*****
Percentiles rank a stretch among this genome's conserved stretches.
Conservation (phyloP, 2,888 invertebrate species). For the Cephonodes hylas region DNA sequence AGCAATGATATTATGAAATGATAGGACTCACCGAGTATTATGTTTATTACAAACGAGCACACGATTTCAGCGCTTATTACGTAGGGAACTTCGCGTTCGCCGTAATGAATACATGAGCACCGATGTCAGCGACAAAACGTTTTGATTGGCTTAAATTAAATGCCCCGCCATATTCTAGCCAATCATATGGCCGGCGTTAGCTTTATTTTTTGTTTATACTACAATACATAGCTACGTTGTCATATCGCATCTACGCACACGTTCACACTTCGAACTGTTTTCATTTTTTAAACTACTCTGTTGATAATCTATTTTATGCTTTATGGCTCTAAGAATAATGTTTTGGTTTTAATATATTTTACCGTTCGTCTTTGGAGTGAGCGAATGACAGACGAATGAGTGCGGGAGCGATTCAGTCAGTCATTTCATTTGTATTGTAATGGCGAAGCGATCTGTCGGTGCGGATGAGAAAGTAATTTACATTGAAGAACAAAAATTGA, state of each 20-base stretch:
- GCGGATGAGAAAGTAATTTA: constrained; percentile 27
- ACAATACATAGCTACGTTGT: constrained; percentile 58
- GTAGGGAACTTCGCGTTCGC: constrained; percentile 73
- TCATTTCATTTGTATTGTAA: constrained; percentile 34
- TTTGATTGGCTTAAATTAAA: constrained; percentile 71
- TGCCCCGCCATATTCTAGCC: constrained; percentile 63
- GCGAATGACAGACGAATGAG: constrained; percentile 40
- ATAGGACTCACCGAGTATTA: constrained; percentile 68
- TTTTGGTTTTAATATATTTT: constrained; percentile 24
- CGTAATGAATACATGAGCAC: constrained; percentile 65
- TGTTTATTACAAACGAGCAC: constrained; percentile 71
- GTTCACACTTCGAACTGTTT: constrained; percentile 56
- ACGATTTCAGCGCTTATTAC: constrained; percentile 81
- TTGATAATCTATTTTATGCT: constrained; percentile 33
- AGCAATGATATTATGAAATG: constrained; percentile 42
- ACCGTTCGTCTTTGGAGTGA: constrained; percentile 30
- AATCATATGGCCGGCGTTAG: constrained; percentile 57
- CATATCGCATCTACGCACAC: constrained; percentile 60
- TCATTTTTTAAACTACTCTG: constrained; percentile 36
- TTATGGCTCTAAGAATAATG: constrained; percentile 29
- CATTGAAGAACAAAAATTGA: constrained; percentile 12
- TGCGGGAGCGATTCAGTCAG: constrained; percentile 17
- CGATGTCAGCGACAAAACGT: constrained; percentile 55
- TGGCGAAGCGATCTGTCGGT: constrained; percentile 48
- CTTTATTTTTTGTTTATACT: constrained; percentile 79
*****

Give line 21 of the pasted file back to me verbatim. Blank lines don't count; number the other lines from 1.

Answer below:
- TCATTTTTTAAACTACTCTG: constrained; percentile 36